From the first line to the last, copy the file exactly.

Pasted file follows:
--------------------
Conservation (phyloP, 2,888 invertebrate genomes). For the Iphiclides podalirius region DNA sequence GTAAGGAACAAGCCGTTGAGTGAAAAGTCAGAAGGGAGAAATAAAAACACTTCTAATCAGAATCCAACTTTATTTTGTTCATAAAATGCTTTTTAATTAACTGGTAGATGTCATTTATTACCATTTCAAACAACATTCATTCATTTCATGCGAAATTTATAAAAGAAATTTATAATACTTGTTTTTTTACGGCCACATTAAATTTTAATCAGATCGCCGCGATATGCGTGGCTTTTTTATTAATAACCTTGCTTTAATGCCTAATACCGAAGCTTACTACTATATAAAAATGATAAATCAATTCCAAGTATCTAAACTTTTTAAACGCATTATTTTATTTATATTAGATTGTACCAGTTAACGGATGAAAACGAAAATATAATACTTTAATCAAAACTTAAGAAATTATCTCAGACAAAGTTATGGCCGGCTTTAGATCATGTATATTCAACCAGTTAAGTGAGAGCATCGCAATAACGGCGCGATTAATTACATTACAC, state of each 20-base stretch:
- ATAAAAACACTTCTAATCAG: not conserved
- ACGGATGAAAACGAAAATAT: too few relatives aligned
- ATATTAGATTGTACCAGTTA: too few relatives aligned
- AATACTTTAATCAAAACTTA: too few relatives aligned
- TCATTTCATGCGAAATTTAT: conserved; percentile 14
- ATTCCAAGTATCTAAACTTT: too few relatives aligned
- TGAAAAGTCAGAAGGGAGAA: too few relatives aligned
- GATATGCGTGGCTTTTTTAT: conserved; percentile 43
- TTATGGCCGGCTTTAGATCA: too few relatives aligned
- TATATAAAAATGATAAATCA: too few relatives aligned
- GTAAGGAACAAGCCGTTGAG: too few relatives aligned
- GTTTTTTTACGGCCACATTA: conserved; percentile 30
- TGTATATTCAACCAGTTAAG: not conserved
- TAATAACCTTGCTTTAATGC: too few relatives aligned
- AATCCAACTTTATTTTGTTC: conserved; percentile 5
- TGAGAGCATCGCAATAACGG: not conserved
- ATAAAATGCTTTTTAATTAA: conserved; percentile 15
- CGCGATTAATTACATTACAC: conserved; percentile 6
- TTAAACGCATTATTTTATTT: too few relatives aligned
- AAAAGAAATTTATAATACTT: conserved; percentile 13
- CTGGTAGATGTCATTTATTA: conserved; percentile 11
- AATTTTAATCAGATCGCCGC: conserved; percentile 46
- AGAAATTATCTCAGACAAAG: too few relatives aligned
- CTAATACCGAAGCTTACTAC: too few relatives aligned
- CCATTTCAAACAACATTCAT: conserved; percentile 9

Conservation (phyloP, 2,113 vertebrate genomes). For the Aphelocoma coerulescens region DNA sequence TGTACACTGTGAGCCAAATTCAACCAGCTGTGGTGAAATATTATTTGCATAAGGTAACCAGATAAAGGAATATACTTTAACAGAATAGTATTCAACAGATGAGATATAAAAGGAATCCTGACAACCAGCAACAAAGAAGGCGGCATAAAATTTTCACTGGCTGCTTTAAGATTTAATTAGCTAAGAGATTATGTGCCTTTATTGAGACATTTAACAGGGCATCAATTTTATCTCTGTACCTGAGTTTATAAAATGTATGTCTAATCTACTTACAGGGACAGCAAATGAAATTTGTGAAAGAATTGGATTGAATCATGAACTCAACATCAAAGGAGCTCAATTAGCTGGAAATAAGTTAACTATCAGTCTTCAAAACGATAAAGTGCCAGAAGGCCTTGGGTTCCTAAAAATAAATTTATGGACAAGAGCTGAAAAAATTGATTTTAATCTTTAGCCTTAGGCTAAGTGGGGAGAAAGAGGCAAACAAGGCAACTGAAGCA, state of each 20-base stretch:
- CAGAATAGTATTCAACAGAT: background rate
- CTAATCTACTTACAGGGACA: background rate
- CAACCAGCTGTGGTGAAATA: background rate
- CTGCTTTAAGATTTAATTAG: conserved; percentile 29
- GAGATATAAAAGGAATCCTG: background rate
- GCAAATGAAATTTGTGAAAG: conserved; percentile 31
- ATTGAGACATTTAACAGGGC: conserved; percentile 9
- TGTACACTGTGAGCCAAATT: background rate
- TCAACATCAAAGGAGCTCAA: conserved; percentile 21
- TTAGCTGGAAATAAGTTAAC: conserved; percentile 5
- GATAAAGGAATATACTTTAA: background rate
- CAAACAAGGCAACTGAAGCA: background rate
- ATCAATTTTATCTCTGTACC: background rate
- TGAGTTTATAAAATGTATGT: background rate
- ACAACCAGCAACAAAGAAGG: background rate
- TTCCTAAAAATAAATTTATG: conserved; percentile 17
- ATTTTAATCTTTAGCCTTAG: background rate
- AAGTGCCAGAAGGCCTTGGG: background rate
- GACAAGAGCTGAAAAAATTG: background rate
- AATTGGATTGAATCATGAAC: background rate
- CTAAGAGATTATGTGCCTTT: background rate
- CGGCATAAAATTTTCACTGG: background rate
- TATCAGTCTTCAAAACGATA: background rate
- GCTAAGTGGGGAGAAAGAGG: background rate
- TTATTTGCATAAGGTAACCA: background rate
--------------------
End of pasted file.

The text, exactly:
Conservation (phyloP, 2,888 invertebrate genomes). For the Iphiclides podalirius region DNA sequence GTAAGGAACAAGCCGTTGAGTGAAAAGTCAGAAGGGAGAAATAAAAACACTTCTAATCAGAATCCAACTTTATTTTGTTCATAAAATGCTTTTTAATTAACTGGTAGATGTCATTTATTACCATTTCAAACAACATTCATTCATTTCATGCGAAATTTATAAAAGAAATTTATAATACTTGTTTTTTTACGGCCACATTAAATTTTAATCAGATCGCCGCGATATGCGTGGCTTTTTTATTAATAACCTTGCTTTAATGCCTAATACCGAAGCTTACTACTATATAAAAATGATAAATCAATTCCAAGTATCTAAACTTTTTAAACGCATTATTTTATTTATATTAGATTGTACCAGTTAACGGATGAAAACGAAAATATAATACTTTAATCAAAACTTAAGAAATTATCTCAGACAAAGTTATGGCCGGCTTTAGATCATGTATATTCAACCAGTTAAGTGAGAGCATCGCAATAACGGCGCGATTAATTACATTACAC, state of each 20-base stretch:
- ATAAAAACACTTCTAATCAG: not conserved
- ACGGATGAAAACGAAAATAT: too few relatives aligned
- ATATTAGATTGTACCAGTTA: too few relatives aligned
- AATACTTTAATCAAAACTTA: too few relatives aligned
- TCATTTCATGCGAAATTTAT: conserved; percentile 14
- ATTCCAAGTATCTAAACTTT: too few relatives aligned
- TGAAAAGTCAGAAGGGAGAA: too few relatives aligned
- GATATGCGTGGCTTTTTTAT: conserved; percentile 43
- TTATGGCCGGCTTTAGATCA: too few relatives aligned
- TATATAAAAATGATAAATCA: too few relatives aligned
- GTAAGGAACAAGCCGTTGAG: too few relatives aligned
- GTTTTTTTACGGCCACATTA: conserved; percentile 30
- TGTATATTCAACCAGTTAAG: not conserved
- TAATAACCTTGCTTTAATGC: too few relatives aligned
- AATCCAACTTTATTTTGTTC: conserved; percentile 5
- TGAGAGCATCGCAATAACGG: not conserved
- ATAAAATGCTTTTTAATTAA: conserved; percentile 15
- CGCGATTAATTACATTACAC: conserved; percentile 6
- TTAAACGCATTATTTTATTT: too few relatives aligned
- AAAAGAAATTTATAATACTT: conserved; percentile 13
- CTGGTAGATGTCATTTATTA: conserved; percentile 11
- AATTTTAATCAGATCGCCGC: conserved; percentile 46
- AGAAATTATCTCAGACAAAG: too few relatives aligned
- CTAATACCGAAGCTTACTAC: too few relatives aligned
- CCATTTCAAACAACATTCAT: conserved; percentile 9

Conservation (phyloP, 2,113 vertebrate genomes). For the Aphelocoma coerulescens region DNA sequence TGTACACTGTGAGCCAAATTCAACCAGCTGTGGTGAAATATTATTTGCATAAGGTAACCAGATAAAGGAATATACTTTAACAGAATAGTATTCAACAGATGAGATATAAAAGGAATCCTGACAACCAGCAACAAAGAAGGCGGCATAAAATTTTCACTGGCTGCTTTAAGATTTAATTAGCTAAGAGATTATGTGCCTTTATTGAGACATTTAACAGGGCATCAATTTTATCTCTGTACCTGAGTTTATAAAATGTATGTCTAATCTACTTACAGGGACAGCAAATGAAATTTGTGAAAGAATTGGATTGAATCATGAACTCAACATCAAAGGAGCTCAATTAGCTGGAAATAAGTTAACTATCAGTCTTCAAAACGATAAAGTGCCAGAAGGCCTTGGGTTCCTAAAAATAAATTTATGGACAAGAGCTGAAAAAATTGATTTTAATCTTTAGCCTTAGGCTAAGTGGGGAGAAAGAGGCAAACAAGGCAACTGAAGCA, state of each 20-base stretch:
- CAGAATAGTATTCAACAGAT: background rate
- CTAATCTACTTACAGGGACA: background rate
- CAACCAGCTGTGGTGAAATA: background rate
- CTGCTTTAAGATTTAATTAG: conserved; percentile 29
- GAGATATAAAAGGAATCCTG: background rate
- GCAAATGAAATTTGTGAAAG: conserved; percentile 31
- ATTGAGACATTTAACAGGGC: conserved; percentile 9
- TGTACACTGTGAGCCAAATT: background rate
- TCAACATCAAAGGAGCTCAA: conserved; percentile 21
- TTAGCTGGAAATAAGTTAAC: conserved; percentile 5
- GATAAAGGAATATACTTTAA: background rate
- CAAACAAGGCAACTGAAGCA: background rate
- ATCAATTTTATCTCTGTACC: background rate
- TGAGTTTATAAAATGTATGT: background rate
- ACAACCAGCAACAAAGAAGG: background rate
- TTCCTAAAAATAAATTTATG: conserved; percentile 17
- ATTTTAATCTTTAGCCTTAG: background rate
- AAGTGCCAGAAGGCCTTGGG: background rate
- GACAAGAGCTGAAAAAATTG: background rate
- AATTGGATTGAATCATGAAC: background rate
- CTAAGAGATTATGTGCCTTT: background rate
- CGGCATAAAATTTTCACTGG: background rate
- TATCAGTCTTCAAAACGATA: background rate
- GCTAAGTGGGGAGAAAGAGG: background rate
- TTATTTGCATAAGGTAACCA: background rate